Helping teens prepare for surgery
What happens during surgery
You and your anesthesiologist will work together to decide how and where you will go to sleep for your surgery. This is a good time to ask questions about falling asleep with anesthesia.
When you walk into the operating room, you will see the surgery bed. The surgery room staff will help you get on the bed. The anesthesiologist and nurse anesthetist will begin giving anesthesia.
Once you are asleep under anesthesia, the operating room team will begin their work. The team members include the anesthesiologist, nurse anesthetist, circulating nurse, scrub nurse/tech, and the surgeon.
The circulating nurse will have a warm blanket to keep you covered throughout the procedure. The nurse also will place a safety strap across your knees to keep you safe and secure on the bed. The nurse and the anesthesiologist will place monitors on you to safely watch you during the procedure. These monitors include the blood pressure, blood pressure cuff, the EKG, and the pulse oximeter.
The anesthesiologist will then help you fall asleep with anesthesia (types of anesthesia) by using a mask or an IV.
Before surgery starts, the circulating nurse stops all activity to confirm with everyone present what procedure will be done for you, and to recheck your ID bracelet. This is one of many steps to make sure you stay safe.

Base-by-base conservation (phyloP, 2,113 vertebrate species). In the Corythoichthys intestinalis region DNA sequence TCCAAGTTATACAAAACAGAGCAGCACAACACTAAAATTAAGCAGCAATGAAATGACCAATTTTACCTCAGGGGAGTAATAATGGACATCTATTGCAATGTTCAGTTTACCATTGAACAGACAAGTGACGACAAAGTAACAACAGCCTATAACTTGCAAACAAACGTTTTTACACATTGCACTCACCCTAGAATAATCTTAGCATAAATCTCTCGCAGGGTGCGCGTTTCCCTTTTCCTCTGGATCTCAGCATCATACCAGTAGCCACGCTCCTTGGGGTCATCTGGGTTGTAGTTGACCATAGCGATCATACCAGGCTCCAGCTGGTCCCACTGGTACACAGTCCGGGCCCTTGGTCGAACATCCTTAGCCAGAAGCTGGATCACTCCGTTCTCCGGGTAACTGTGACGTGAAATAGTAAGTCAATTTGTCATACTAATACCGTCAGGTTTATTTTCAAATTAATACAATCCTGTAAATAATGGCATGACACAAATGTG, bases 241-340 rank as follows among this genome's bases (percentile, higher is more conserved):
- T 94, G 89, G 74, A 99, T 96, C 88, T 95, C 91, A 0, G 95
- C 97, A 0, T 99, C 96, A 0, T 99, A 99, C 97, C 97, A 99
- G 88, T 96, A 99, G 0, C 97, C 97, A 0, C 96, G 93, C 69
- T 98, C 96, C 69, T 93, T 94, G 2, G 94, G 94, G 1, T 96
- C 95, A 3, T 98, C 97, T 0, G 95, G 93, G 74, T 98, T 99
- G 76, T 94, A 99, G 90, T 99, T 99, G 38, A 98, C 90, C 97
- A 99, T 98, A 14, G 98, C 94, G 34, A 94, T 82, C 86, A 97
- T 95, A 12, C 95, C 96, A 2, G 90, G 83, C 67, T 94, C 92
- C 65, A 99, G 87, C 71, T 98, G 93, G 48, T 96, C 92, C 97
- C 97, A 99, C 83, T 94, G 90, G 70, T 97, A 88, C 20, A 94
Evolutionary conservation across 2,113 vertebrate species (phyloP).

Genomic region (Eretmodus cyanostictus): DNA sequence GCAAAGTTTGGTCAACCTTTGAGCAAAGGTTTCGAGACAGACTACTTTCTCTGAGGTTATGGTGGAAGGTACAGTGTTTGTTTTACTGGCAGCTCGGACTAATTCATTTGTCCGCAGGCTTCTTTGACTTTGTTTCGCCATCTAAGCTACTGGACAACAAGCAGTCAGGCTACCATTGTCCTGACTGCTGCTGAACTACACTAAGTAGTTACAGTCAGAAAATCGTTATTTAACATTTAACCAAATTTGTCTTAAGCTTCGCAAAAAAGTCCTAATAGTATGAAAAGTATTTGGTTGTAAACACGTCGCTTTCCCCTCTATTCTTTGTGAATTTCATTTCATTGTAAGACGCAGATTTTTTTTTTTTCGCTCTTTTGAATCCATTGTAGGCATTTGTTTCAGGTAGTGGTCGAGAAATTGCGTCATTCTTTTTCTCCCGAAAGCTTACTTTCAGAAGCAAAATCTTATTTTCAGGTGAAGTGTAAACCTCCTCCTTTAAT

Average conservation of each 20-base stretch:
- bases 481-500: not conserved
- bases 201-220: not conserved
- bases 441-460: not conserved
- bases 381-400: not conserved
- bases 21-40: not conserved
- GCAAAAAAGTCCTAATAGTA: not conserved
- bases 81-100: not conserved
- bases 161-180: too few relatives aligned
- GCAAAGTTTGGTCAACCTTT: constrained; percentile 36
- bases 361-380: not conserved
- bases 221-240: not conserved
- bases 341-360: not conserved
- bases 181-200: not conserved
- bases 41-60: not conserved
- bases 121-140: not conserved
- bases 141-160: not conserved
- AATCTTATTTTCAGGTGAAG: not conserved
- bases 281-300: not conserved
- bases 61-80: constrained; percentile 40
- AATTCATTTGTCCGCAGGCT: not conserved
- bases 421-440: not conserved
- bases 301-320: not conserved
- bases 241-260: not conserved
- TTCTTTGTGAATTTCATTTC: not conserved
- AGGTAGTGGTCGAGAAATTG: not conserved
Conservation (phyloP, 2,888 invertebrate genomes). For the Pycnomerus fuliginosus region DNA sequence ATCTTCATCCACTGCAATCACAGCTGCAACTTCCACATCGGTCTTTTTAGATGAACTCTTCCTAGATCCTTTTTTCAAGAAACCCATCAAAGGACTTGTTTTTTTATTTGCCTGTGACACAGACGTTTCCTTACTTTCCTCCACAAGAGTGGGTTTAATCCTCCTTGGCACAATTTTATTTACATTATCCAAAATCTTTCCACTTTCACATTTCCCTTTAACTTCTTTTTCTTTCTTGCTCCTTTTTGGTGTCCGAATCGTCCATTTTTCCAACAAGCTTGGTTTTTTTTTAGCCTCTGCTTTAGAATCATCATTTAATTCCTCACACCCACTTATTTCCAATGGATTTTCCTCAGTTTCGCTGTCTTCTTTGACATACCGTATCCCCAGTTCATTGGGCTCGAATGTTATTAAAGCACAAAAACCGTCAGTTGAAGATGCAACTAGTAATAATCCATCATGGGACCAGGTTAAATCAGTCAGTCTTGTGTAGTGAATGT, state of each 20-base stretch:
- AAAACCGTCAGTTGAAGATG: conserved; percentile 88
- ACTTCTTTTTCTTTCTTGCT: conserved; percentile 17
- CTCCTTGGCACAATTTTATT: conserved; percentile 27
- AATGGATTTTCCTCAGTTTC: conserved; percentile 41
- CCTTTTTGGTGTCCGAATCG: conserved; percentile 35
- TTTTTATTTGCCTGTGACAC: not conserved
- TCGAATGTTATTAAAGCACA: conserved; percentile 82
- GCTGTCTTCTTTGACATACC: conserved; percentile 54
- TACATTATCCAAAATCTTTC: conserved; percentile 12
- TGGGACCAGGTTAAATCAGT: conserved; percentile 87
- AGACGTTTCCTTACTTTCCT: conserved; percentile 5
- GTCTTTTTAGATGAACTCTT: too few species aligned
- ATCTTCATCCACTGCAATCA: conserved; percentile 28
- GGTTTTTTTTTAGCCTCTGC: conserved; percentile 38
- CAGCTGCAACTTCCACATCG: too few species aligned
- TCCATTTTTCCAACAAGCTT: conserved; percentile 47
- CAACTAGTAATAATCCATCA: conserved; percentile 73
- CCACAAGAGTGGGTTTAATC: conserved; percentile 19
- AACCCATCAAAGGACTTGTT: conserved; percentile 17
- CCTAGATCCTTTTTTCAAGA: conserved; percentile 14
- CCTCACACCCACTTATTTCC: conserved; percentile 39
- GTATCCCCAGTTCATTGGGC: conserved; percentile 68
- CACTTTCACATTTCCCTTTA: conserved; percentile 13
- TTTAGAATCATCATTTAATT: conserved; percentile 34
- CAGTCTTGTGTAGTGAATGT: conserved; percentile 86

Once you are in a deep anesthesia sleep, the nurse anesthetist will monitor your breathing and anesthesia sleep during the entire surgery. In the case of a long procedure the circulating nurse may phone the waiting area to keep your parents updated on the progress of the surgery. A tracking monitor in the family waiting room helps them know where you are in the surgery process. It is confidential-using numbers instead of names.
When the surgery is over the surgical site may be bandaged. The anesthesia team will stop the anesthetic medicine. The surgeon may come to the waiting area to talk with your parents.